Sunday, February 4, 2018

Charles LiMandri isn't having much fun lately

Charles LiMandri
At a hearing on Friday, things didn't seem to go very well for
attorney Charles LiMandri who is defending yet another bigoted baker
Lawyer Charles LiMandri finds himself representing Cathy Miller who owns a bakery in Bakersfield, California called Tastries. Same old story, some self-righteous purveyor of unhealthy food decided that she would not serve a gay couple. “Hrumph … I'll show them!” These folks withhold service in order to demonstrate their disapproval. They have every right to deny service, the thinking goes, if they simply spout off some gibberish about sincerely held religious belief.

Think about it. These people worship an all-knowing omnipotent deity. Surely s/he would give Miller a pass knowing that the state requires her to bake the cake. What's really at work here is that these are the sorest of sore losers.

At one time, Charles LiMandri was the attorney for National Organization for Marriage. Those days are over. In 2012 LiMandri formed a 501(c)3 nonprofit, Freedom of Conscience Defense Fund. It is just one more pro bono legal group where people who have defied nondiscrimination laws can go for representation. LiMandri is a defender of discriminators and the holy faith.

For the year ended June 30, 2017, the nonprofit's revenues were off about a third from the prior year and the lowest since inception. No fun. That brings me back to Cathy Miller and her bakery.

At a hearing on Friday, Kern County Judge David Lampe had some questions for LiMandri. The state has asked the court to impose an injunction on the baker:
The briefings conflate free exercise with free speech; it seems not to be clear. What right are you asserting here?
LiMandri:

After claiming that both First Amendment protections are at issue because a wedding cake represents marriage which Christians believe is a holy sacrament created by God:
My client believes that marriage is between a man and a woman. Compelling her to make a cake [for a same-sex couple] would force her to engage in an expression offensive to her religion.
The exasperated judge explained that the design of cakes for gay and opposite-sex couples is basically the same. Thus, what offends Ms. Miller is not baking the cake but who is buying it.

LiMandri:
The fact of this case is that my client has to provide what the customer wants and what they want is to have a wedding cake made by Tastries be the centerpiece of a same-sex wedding ceremony, which Miller does not agree with.
Yeah, that clarifies everything Chucky. It doesn't penetrate LiMandri's fundamentalist Catholic skull that the centerpiece of every wedding are the betrothed. That's not to suggest that the cake is not an important element but by the time they get to it, the couple are wed, stuffed with uniformly awful food and probably inebriated.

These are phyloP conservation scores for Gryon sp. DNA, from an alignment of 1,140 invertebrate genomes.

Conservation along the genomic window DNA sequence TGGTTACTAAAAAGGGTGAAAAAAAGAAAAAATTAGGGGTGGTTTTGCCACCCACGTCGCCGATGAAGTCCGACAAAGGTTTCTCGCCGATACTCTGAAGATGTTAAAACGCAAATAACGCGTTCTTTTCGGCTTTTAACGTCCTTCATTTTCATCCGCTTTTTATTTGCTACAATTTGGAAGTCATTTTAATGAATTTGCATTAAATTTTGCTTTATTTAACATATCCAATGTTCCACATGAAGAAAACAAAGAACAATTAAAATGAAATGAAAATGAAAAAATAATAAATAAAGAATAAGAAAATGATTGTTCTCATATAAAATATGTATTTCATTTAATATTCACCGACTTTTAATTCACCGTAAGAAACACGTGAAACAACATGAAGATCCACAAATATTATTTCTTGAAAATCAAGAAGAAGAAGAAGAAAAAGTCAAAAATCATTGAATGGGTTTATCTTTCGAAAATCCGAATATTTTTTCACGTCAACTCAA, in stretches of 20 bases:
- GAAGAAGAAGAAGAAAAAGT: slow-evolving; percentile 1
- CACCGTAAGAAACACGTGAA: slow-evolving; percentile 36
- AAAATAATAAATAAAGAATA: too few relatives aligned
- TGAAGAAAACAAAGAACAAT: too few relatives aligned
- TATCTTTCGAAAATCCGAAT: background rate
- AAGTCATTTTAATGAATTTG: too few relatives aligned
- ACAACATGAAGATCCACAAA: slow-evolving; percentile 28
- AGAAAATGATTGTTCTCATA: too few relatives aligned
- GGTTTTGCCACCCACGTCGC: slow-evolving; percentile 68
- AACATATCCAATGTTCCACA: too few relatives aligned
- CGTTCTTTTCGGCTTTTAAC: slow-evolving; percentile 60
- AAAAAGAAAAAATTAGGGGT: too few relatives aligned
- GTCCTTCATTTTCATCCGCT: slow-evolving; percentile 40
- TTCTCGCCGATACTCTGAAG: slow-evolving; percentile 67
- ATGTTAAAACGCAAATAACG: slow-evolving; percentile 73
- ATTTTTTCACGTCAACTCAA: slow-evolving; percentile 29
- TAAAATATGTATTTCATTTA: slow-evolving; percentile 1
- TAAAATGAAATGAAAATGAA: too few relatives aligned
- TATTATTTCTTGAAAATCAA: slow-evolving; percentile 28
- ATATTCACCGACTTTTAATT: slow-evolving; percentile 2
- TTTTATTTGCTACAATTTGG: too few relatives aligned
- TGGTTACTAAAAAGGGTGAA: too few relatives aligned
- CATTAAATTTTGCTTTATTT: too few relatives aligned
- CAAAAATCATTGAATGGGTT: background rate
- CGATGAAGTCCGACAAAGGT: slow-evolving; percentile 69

Judge Lampe:
You seem to be arguing about what happens afterward, consequences that move us away from the facts of the case.
LiMandri:
It’s a work of art, creative expression.
The judge:
It comes back to conflating the issues of free exercise and free speech.
LiMandri went on a Hobby Lobby tear. LiMandri and the judge both failed to appreciate that the Hobby Lobby ruling rested on the Religious Freedom Restoration Act which only applies to federal law.

However Judge Lampe pointed out that the state is not specifically enforcing nondiscrimination laws against Christian bakers and that the position of the state would be the same “if the baker was an agnostic Pagan” who didn’t want to serve same-sex couples.

Ignoring what the judge said, LiMandri responded by saying that his client was victimized by the couple, Eileen and Mireya Rodriguez-Del Rio, who specifically targeted the bakery, shopping more for a lawsuit than a cake.
It was well-planned and choreographed, and the state was more than happy to jump on board. There is evidence of religious discrimination, and the Unruh Act [the state's nondiscrimination law] also prevents religious discrimination.
The judge:
“If I consider this a free speech issue by itself, my question would be: If a seller of wedding cakes refused to sell to an African-American couple or a mixed-race couple because of religion, you’d claim that there is no recognized religious dogma from this century that condones such racism?
LiMandri:
Yes. We don’t condone such bigotry in the 21st century.
Lost on LiMamdri is the fact that what he just said is that he does condone such bigotry against gay couples in the 21st century. I suspect that LiMandri is going to have even less fun when the judge renders a decision.

The state's argument is that what is being regulated is conduct rather than speech or religion. That closely parallels the 1878 ruling by the Supreme Court in Reynolds v. United States. The Court ruled that a religious duty was not an excuse for breaking the law.

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